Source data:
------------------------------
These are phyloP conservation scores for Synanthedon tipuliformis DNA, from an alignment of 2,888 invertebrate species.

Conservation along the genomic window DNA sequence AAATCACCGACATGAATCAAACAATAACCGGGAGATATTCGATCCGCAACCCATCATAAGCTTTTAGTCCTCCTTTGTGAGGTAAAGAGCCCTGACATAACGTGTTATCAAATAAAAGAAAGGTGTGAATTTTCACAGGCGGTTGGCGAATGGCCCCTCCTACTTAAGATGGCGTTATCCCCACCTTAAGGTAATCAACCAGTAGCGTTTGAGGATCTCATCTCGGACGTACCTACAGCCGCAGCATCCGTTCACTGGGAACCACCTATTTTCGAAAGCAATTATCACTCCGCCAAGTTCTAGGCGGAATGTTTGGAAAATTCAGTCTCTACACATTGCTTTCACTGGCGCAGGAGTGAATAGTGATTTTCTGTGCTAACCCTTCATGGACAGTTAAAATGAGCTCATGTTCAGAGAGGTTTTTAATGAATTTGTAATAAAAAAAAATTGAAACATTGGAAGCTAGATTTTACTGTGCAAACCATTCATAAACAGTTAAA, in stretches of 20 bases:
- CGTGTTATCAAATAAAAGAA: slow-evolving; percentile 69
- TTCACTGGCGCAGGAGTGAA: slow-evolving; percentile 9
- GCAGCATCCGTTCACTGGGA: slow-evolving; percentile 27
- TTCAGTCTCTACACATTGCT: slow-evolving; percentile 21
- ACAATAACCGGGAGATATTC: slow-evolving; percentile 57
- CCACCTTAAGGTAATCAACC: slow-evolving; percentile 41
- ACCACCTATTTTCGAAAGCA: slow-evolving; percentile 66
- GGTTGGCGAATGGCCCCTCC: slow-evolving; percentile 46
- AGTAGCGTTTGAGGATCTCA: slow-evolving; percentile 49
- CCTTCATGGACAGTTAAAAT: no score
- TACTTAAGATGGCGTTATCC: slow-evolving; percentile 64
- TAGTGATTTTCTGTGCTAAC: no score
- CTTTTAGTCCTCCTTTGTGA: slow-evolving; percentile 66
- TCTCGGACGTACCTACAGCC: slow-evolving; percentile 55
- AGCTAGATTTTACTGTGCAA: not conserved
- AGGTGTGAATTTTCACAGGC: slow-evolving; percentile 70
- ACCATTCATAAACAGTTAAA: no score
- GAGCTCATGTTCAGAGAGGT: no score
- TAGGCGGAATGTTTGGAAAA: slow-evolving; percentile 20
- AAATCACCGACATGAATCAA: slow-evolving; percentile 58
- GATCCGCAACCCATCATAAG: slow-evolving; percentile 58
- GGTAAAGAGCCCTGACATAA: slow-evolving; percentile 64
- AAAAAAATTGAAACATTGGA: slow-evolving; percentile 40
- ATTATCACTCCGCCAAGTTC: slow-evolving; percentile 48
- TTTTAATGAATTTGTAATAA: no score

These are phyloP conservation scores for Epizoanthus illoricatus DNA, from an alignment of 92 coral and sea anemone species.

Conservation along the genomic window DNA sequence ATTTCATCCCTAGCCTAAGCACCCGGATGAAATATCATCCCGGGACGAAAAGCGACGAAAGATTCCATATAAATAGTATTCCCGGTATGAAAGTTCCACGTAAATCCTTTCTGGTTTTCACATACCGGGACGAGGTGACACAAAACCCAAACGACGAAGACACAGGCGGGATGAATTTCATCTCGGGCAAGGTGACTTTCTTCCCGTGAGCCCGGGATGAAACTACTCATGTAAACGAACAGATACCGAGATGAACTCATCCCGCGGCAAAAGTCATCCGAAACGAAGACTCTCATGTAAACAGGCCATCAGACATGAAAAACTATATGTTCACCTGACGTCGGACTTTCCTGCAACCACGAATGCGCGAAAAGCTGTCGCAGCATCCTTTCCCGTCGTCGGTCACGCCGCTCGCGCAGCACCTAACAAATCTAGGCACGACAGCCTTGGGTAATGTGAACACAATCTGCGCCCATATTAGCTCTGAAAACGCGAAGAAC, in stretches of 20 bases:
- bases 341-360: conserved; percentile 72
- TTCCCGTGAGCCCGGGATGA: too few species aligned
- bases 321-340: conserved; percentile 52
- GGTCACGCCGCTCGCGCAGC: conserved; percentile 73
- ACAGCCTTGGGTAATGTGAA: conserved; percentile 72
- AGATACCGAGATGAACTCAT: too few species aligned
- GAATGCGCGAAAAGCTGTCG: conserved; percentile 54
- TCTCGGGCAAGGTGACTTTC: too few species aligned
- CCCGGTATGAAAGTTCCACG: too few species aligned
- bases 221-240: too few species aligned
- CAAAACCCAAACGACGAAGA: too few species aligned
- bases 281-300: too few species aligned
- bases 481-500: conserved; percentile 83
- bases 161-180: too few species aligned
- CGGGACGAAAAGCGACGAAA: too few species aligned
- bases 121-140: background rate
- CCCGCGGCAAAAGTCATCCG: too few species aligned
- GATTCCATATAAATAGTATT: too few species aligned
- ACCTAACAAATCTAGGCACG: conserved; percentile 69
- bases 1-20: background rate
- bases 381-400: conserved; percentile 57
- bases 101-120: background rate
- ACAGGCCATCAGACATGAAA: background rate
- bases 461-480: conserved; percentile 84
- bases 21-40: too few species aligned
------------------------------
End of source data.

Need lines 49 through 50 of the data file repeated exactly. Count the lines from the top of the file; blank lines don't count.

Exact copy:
- bases 1-20: background rate
- bases 381-400: conserved; percentile 57